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Edible Main Street: Exposure to Fruits and Vegetables

Oct 17, 2017

Summary

In 2016, Maine SNAP-Ed and Healthy Oxford Hills teamed up with the Center for an Ecology-Based Economy (CEBE) to build planter boxes to line Main Street in Norway. The goal is to demonstrate how to grow vegetables and herbs with the hope of inspiring people to grow their own food. This project started with 12 planters and added 4 more in 2016. Each planter has an accompanying educational description and suggested culinary use for its contents. In its first year, an estimated 732 SNAP-eligible residents were exposed to community-grown produce on Norway’s Edible Main Street.

photo of Edible Main Street planter and logo.

Challenge

Obesity is a growing epidemic across the United States and is associated with increased risk for chronic diseases like diabetes. In Maine, 2 out of 3 Maine adults and 41% of Maine children are overweight or obese.

Eating more fruits and vegetables adds nutrients to diets, reduces the risk for chronic disease, and helps manage body weight when consumed as part of overall healthy diet.

Maine SNAP-Ed works with local community coalitions to support sustainable changes that help reduce the burden of obesity across Maine.

Solution

The planters aim to increase exposure to healthy foods, like vegetables and herbs, by allowing those that pass by to sample them. Each planter has a laminated ring-bound book that identifies all the plants with photos, harvesting tips, and different ways to use the produce. Maine SNAP-Ed Nutrition Educators assisted in the creation of the educational material attached to the planters and provide ongoing programming that highlights the planters’ contents in regards to harvesting and using the produce in easy, healthy recipes. Volunteers that tend to the planters (weeding and watering) note that they have also been a tool to increase community engagement with residents and local business owners.

photo of information cards.

Sustaining Success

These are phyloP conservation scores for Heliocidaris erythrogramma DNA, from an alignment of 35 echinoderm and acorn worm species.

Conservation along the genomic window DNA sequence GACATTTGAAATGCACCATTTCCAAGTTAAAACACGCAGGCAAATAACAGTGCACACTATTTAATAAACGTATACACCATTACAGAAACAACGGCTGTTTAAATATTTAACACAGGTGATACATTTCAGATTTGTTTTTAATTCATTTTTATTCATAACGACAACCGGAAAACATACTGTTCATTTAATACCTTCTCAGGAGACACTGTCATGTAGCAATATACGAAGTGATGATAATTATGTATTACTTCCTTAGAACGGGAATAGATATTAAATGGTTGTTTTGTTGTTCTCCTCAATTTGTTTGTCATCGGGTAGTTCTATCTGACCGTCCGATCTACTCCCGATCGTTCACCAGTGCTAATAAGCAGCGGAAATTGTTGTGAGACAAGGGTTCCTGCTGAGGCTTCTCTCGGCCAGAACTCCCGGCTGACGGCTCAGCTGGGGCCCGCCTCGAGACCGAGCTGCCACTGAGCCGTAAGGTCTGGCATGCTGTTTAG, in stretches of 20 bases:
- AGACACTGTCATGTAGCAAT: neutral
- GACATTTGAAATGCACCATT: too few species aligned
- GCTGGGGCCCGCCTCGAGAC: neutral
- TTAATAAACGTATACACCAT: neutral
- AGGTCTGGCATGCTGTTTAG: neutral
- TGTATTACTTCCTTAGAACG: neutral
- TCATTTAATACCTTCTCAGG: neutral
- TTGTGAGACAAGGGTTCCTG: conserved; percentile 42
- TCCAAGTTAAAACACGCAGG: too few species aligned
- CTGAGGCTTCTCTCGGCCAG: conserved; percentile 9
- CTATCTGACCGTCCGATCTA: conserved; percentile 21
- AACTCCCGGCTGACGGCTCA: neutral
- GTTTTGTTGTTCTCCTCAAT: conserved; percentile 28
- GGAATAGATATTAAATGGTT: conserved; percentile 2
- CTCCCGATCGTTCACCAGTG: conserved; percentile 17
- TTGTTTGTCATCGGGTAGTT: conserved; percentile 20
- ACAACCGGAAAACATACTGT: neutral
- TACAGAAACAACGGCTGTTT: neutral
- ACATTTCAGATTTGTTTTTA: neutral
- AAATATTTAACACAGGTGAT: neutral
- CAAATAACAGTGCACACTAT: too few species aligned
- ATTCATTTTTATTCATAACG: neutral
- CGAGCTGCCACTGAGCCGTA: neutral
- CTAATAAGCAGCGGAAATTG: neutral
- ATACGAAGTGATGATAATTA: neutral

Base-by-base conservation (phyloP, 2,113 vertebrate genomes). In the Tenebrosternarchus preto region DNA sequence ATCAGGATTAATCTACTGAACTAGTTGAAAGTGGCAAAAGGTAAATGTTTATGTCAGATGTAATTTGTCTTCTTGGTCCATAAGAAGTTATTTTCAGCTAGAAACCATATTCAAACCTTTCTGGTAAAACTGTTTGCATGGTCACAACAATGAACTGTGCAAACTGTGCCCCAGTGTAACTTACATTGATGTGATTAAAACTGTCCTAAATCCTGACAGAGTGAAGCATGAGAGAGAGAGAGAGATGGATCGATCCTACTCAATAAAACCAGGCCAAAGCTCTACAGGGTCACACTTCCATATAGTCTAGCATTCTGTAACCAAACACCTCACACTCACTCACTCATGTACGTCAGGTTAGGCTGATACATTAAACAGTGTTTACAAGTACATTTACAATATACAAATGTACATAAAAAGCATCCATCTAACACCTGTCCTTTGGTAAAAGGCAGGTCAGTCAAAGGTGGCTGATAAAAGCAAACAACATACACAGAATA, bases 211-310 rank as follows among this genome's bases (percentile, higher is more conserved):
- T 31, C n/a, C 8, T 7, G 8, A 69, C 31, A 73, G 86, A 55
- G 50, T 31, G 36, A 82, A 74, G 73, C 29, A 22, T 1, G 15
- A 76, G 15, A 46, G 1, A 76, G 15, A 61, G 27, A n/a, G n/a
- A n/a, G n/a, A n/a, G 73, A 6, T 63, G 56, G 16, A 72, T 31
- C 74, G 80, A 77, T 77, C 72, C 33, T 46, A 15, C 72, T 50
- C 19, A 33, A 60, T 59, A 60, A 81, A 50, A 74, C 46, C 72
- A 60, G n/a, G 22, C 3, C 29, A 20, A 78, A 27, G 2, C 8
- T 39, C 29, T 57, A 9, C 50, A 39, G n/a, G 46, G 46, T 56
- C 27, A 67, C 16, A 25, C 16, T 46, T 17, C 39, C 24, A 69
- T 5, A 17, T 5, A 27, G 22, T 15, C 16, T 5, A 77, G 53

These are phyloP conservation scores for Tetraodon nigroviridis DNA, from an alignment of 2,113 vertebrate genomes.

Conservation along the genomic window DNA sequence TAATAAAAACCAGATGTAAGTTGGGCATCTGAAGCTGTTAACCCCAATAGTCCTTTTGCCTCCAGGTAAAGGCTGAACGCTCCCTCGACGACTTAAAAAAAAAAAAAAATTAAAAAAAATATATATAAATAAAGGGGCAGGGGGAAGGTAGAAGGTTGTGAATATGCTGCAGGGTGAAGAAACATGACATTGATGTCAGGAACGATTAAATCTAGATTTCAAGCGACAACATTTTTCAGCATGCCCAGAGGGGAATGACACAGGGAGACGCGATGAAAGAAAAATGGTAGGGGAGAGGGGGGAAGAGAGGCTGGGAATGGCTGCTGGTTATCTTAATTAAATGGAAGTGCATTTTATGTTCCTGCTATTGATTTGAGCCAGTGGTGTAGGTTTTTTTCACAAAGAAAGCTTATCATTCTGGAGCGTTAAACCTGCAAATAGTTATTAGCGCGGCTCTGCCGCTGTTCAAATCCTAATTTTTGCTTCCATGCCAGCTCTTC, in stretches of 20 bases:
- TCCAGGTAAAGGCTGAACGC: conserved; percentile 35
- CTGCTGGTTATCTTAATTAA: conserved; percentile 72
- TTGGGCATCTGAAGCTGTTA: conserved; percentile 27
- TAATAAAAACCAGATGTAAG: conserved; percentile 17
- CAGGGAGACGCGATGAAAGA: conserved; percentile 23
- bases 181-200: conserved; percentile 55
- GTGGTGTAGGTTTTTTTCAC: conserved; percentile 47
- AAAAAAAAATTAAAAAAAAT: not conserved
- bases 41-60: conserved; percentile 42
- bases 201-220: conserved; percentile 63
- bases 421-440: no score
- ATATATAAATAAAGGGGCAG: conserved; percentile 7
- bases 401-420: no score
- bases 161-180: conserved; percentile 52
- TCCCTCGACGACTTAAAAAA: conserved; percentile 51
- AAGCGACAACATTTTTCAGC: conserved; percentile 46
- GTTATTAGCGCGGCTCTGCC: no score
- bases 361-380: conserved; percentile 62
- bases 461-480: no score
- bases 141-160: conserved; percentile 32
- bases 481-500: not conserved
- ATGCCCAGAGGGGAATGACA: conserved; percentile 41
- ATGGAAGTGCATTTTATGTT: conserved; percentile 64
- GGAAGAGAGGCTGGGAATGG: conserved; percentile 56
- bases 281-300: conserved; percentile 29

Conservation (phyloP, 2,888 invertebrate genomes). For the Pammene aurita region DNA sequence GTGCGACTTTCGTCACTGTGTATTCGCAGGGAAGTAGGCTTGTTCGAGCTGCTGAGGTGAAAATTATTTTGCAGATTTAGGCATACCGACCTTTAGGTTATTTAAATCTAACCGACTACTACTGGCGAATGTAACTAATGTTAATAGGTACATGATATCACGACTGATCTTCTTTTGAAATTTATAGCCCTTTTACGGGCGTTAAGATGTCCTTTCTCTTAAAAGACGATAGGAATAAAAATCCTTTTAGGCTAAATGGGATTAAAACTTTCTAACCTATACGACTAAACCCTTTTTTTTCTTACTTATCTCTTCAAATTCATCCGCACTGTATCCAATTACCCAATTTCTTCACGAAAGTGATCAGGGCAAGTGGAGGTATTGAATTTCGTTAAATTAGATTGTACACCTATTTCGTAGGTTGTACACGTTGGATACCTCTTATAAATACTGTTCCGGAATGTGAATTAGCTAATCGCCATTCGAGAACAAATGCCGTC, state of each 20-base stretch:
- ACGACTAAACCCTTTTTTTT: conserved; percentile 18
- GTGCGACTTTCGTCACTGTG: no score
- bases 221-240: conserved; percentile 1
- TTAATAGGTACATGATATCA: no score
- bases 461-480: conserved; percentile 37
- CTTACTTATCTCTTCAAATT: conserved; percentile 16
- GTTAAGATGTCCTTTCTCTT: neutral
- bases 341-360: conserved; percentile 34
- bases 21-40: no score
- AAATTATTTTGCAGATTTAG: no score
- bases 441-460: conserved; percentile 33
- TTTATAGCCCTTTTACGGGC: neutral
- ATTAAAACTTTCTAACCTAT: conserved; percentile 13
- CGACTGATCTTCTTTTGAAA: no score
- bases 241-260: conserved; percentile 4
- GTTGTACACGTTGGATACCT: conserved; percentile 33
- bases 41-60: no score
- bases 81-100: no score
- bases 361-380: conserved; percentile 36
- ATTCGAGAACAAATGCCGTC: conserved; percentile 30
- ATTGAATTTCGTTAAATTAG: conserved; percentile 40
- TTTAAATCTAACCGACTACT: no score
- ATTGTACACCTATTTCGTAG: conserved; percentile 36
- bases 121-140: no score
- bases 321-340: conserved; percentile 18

The work of the Edible Main Street project has shifted from building and planting to focusing on engagement of volunteers to help maintain the planters. Community members are recruiting and training volunteers to help with watering, weeding, and general maintenance of the planters. Business owners and those living along Main Street have taken unofficial ownership of some of the planters to ensure the planters are well maintained. Plans for 2017 include growing a variety of vegetables and herbs through succession planting that are then harvested at varying times throughout the summer and fall.

“We see everything from children eating their first edible flower to nibblers trying out the different greens and herbs as they walk down the street.”
-CEBE Volunteer

The work continues to help engage community members in a conversation about the local food system and the part they play in increasing access to healthy foods for people throughout the greater Norway area—starting with their very own Main Street.

Partners in Success

  • Center for an Ecology-Based Economy
  • Healthy Oxford Hills
  • Western Maine Health
  • Local Main Street Businesses
  • Community Volunteers

Maine SNAP-Ed teaches low-income Mainers the knowledge and skills needed to make healthier lifestyle choices. In 2015, the program began implementing Policy, Systems, and Environmental (PSE) change strategies in a variety of local community settings. By making sustainable changes to the environment, Nutrition Educators are fostering healthy behaviors that aim to reduce the burden of obesity across Maine.

In 2015, Maine SNAP-Ed PSE efforts reached 2,498 individuals eligible for SNAP and a total of 7,118 Mainers were reached.

In 2016, Maine SNAP-Ed Nutrition Educators helped establish five community gardens across the state, including these Main Street planters.


This post was submitted by Maine SNAP-Ed. For more information, please contact mainesnap-ed@une.edu or visit www.mainesnap-ed.org.